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Wild Turkeys

Return of the Native

During a walk along the Sudbury Aqueduct at this time of the year, you may encounter a group of wild turkeys. It will most likely consist of a hen with her half-dozen offspring, hatched earlier in the spring. They will be feeding on open ground, searching under trees and shrubs for acorns and seeds. Insects are included in their diet, and they may actually seem to be working cooperatively in the capture of grasshoppers. They will wander considerable distances in the open in search of food, but at any moment, in the face of danger, they can fly quickly to the security of branches high in nearby trees.

photo: M. G. Criscitiello

Although a few turkeys breed here in Newton each year, in most respects turkeys remain birds of the forest. They nest on the ground in a wooded area under protection of dense cover, and they roost and sleep in the upper branches of large trees. In the past they existed in large numbers throughout North America, serving as an important food source for Native Americans and later settlers. By the end of the 19th century most of the land in Massachusetts had been cleared for farming and its forests harvested for timber. As a consequence, wild turkeys disappeared entirely. The last few were seen in 1850 on Mount Tom just west of the Connecticut Valley. Other states in the East were similarly affected. In 1855 the American Sportsman gave this sad report on the status of turkeys: "In former times they wandered in vast armies from one end of our country to the other: but even in this day scarcely one is to be found on the whole Northern Atlantic sea-coast."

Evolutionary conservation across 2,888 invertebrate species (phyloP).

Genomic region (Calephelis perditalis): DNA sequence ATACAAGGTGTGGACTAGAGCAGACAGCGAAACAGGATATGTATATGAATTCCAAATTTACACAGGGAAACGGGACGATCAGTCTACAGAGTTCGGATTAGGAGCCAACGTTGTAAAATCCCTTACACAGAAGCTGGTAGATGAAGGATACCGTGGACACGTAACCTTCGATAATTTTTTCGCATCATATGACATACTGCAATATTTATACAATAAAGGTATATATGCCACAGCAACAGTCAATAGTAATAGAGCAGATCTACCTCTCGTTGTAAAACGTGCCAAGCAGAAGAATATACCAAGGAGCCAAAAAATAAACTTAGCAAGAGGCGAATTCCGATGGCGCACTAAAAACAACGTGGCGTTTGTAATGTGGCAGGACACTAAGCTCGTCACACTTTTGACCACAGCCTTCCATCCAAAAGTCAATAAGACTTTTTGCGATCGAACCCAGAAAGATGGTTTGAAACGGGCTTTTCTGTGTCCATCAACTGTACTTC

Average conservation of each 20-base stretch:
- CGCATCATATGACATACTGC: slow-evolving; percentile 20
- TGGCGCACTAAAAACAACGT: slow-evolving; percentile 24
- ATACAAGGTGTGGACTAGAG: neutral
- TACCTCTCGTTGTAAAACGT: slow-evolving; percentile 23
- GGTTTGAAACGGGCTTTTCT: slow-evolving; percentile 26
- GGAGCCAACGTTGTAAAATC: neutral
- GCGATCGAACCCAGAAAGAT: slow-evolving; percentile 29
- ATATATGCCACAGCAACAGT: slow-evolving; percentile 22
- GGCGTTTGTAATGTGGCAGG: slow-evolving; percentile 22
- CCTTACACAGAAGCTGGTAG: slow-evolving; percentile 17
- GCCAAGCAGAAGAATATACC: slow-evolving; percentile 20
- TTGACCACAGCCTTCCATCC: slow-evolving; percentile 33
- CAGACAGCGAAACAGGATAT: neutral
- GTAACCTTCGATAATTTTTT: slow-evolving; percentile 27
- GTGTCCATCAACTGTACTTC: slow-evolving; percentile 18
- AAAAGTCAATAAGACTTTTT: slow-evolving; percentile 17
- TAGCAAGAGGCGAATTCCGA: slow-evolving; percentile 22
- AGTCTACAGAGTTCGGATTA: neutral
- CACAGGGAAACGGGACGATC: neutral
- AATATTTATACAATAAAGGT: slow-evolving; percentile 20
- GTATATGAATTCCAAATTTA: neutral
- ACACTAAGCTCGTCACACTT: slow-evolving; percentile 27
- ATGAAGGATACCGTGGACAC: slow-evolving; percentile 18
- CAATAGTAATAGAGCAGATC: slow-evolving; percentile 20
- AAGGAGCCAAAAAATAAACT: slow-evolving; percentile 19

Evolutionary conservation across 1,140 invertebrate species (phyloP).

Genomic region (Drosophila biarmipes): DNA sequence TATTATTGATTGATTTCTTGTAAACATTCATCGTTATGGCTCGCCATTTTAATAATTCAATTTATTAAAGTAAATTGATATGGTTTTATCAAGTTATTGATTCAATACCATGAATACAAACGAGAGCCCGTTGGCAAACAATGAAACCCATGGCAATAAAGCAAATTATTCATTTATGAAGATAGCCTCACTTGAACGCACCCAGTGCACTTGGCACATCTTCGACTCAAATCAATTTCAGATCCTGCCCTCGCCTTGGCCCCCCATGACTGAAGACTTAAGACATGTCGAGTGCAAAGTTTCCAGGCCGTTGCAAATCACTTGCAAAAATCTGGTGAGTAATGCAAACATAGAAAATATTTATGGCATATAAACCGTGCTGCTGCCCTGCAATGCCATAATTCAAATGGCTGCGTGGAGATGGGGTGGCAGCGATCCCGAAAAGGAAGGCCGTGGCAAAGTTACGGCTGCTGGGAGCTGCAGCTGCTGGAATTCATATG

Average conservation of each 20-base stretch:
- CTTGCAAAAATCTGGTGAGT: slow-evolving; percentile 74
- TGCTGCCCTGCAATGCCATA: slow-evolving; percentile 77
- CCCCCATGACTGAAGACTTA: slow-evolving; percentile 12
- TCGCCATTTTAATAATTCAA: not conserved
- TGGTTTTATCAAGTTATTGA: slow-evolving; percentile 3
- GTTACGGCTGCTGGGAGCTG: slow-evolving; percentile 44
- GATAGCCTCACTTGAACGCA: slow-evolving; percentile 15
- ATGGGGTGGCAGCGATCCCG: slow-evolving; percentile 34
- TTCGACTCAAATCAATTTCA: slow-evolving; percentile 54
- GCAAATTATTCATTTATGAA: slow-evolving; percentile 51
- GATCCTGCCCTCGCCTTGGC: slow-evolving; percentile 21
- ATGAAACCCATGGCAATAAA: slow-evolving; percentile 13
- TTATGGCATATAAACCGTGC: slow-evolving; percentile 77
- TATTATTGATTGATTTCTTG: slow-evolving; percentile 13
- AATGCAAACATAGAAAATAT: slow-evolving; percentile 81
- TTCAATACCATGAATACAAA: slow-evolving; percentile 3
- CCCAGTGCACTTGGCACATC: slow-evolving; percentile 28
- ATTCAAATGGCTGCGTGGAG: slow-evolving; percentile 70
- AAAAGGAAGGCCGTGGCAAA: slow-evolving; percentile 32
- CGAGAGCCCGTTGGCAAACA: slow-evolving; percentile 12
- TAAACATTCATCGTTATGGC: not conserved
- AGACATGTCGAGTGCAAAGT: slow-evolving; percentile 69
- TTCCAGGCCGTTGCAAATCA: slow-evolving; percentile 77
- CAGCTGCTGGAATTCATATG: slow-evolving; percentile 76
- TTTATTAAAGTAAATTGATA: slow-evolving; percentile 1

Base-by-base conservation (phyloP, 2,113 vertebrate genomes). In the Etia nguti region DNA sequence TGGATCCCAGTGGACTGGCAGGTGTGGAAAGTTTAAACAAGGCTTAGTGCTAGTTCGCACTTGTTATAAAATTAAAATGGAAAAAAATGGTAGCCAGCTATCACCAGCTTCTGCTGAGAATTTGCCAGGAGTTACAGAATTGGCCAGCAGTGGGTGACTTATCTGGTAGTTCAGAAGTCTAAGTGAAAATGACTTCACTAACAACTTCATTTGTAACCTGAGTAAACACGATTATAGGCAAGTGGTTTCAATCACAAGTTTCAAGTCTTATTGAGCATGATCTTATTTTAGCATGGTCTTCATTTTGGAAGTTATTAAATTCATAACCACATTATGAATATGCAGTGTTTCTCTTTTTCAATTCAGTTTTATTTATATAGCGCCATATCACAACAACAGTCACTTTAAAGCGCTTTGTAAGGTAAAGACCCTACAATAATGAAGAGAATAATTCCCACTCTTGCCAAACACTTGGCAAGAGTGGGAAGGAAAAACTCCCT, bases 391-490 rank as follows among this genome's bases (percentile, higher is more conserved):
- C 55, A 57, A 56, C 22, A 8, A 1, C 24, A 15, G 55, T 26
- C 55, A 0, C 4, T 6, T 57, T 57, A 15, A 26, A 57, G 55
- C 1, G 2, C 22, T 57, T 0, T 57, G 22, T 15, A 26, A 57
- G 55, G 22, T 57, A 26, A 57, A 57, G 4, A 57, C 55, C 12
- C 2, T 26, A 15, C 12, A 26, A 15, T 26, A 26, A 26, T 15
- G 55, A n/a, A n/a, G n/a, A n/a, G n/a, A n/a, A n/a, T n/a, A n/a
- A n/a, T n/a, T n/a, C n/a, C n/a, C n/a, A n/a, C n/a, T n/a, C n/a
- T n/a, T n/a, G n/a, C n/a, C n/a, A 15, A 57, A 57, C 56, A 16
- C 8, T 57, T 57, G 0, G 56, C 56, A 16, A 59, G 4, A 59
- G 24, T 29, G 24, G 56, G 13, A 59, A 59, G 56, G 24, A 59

Starting in the early 1900s, efforts were made to restore turkeys in Massachusetts. At first, birds raised in game farms were used, but those failed to adapt to living in the wild. Although some states had achieved success in introducing wild birds, turkeys were still entirely absent from Massachusetts as recently as fifty years ago. In 1972 and 1973 the Massachusetts Division of Fisheries and Wildlife (MassWildlife) received permission to trap 37 wild turkeys in NewYork State. These were released in southern areas of Berkshire County, and within a few years it was evident that they had adapted successfully and were reproducing well. By 1978 the turkey count had risen to over a thousand birds, and many of their offspring were introduced to other areas of the state.

Some of these birds have moved from deep forests to suburban areas, and in the suburbs there have been increasing encounters with people. Turkeys may wander onto downtown sidewalks or interrupt automobile traffic. Turkeys may venture into backyards where birdseed from feeders is let fall to the ground. In some instances, particularly with males during breeding season, there has been aggressive posturing toward humans during encounters in gardens and yards.These birds will usually retreat if you make loud noises or send spray with a water hose. (MassWildlife's Web site offers advice about prevention of such encounters, with emphasis on keeping the ground under your feeders free of birdseed.)

Despite their occasional intrusions on city streets or in people's gardens, it seems only fair to welcome back these denizens of the forest and to share our parks and open spaces with them.

M. G. Criscitiello

photo: Henry Finch

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